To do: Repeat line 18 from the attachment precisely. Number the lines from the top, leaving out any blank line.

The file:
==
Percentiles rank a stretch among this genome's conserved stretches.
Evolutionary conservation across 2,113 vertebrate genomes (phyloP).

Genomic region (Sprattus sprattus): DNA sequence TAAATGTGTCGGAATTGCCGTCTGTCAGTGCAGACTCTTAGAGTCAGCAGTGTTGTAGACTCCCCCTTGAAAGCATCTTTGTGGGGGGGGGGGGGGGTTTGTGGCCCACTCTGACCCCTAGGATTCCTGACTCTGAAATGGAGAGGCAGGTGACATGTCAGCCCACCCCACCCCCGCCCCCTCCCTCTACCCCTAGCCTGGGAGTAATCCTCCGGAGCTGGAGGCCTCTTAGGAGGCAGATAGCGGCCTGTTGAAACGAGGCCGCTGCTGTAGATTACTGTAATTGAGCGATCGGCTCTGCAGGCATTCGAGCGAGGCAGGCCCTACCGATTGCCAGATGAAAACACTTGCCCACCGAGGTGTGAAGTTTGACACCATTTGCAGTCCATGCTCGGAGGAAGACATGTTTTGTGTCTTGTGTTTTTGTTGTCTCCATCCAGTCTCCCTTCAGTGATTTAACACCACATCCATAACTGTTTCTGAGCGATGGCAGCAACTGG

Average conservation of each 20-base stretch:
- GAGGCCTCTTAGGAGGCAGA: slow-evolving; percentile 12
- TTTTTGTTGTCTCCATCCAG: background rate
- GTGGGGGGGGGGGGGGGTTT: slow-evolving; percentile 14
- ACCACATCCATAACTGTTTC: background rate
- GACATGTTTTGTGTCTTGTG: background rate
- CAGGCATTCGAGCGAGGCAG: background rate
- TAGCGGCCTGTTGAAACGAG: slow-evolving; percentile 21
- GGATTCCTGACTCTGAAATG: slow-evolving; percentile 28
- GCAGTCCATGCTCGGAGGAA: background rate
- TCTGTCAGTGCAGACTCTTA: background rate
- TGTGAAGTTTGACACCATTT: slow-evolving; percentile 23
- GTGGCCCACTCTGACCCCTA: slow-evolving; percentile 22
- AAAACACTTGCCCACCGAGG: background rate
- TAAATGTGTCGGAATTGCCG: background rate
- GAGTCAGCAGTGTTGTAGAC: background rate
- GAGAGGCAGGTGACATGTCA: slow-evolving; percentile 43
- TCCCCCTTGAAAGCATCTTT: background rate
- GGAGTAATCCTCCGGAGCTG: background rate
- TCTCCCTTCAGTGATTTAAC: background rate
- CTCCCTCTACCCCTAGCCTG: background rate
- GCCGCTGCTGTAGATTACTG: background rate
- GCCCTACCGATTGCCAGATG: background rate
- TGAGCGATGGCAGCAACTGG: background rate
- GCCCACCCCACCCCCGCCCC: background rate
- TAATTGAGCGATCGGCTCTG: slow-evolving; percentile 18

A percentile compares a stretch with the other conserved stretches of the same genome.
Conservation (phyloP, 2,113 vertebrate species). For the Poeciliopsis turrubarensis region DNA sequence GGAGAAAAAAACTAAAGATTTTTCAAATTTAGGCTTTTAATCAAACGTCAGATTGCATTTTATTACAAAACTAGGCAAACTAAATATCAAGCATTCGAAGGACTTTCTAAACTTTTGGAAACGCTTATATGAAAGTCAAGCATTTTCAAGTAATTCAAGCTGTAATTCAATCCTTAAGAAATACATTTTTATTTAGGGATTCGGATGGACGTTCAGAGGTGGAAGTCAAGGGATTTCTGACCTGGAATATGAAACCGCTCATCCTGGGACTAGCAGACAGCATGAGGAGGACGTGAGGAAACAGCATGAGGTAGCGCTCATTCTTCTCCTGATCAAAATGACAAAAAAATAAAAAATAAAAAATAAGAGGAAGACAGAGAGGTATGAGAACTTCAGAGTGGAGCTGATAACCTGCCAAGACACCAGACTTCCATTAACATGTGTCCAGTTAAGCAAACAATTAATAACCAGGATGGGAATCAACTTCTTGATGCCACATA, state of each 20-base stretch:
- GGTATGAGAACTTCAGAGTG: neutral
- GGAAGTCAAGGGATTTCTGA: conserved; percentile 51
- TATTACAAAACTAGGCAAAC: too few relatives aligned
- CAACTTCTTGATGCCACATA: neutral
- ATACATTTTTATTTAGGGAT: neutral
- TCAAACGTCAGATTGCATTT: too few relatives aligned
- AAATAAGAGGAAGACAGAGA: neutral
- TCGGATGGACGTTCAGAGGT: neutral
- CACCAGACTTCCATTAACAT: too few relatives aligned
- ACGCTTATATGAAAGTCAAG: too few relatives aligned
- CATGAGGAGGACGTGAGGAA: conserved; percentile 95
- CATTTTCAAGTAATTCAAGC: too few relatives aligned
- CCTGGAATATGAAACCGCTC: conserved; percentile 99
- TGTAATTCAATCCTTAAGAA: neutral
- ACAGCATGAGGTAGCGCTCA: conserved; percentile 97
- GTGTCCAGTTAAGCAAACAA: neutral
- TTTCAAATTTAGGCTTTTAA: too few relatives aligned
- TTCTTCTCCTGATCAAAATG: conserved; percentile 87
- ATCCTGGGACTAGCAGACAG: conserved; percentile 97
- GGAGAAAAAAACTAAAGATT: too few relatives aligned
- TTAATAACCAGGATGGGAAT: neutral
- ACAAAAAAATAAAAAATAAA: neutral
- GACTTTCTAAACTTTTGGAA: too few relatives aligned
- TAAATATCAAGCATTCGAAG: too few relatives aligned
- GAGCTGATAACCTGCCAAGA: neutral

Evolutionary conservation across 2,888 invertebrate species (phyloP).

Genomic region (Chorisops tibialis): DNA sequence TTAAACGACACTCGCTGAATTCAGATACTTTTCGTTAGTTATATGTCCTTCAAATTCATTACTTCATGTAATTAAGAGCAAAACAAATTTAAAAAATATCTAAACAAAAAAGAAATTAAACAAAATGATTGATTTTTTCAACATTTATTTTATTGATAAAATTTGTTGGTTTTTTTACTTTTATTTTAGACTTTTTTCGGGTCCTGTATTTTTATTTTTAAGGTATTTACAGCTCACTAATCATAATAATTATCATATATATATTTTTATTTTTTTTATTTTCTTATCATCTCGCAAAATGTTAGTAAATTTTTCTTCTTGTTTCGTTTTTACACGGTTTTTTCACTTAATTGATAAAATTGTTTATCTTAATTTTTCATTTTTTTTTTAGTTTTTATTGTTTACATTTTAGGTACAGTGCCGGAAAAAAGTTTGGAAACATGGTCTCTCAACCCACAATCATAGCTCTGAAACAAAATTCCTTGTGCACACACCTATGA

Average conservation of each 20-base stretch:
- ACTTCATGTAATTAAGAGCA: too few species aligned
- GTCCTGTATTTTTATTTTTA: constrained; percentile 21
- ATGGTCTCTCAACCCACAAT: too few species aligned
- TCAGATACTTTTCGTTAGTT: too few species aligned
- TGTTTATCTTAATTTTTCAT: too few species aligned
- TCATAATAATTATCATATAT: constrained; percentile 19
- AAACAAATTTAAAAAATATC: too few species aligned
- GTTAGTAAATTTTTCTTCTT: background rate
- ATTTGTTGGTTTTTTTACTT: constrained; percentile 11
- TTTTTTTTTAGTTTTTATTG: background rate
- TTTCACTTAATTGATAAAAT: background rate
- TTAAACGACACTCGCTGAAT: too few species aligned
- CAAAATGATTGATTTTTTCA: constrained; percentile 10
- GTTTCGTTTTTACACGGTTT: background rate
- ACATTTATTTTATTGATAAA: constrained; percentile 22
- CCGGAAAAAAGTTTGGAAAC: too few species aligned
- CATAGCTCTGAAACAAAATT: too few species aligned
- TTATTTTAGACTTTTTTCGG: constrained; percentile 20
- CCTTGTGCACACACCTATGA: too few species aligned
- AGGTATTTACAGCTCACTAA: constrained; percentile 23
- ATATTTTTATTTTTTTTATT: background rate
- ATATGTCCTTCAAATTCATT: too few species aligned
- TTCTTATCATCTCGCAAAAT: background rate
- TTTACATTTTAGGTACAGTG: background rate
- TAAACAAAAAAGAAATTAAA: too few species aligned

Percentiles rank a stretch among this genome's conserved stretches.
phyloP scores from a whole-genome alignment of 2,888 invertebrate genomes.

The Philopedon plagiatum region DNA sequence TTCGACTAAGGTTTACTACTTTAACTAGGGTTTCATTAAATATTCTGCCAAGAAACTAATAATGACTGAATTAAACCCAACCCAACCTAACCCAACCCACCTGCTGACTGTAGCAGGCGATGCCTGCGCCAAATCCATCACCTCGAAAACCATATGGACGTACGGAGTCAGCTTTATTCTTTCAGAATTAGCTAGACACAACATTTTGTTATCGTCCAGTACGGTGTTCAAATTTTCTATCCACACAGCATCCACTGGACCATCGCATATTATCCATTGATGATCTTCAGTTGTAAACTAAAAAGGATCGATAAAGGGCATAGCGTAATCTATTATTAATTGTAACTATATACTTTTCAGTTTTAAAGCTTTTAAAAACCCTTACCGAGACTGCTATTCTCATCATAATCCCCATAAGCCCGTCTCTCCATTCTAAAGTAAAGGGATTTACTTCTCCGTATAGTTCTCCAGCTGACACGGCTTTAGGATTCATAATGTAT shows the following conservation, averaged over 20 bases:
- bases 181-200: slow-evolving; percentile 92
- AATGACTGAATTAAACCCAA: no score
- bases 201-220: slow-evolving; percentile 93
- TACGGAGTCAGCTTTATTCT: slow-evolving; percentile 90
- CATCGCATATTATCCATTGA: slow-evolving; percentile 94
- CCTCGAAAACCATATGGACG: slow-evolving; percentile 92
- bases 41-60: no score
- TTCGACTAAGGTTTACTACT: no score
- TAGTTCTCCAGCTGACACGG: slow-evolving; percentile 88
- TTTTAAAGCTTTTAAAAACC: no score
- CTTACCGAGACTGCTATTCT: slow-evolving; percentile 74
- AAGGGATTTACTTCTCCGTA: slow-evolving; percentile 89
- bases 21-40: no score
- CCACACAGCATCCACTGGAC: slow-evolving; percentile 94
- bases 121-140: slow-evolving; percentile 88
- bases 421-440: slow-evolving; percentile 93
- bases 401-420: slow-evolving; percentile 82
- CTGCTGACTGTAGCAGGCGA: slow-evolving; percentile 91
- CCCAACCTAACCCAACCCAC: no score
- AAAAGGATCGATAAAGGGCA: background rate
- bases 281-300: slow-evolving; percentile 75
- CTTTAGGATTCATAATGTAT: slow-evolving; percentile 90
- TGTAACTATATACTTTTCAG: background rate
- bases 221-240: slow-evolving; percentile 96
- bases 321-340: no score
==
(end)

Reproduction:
- TAAATGTGTCGGAATTGCCG: background rate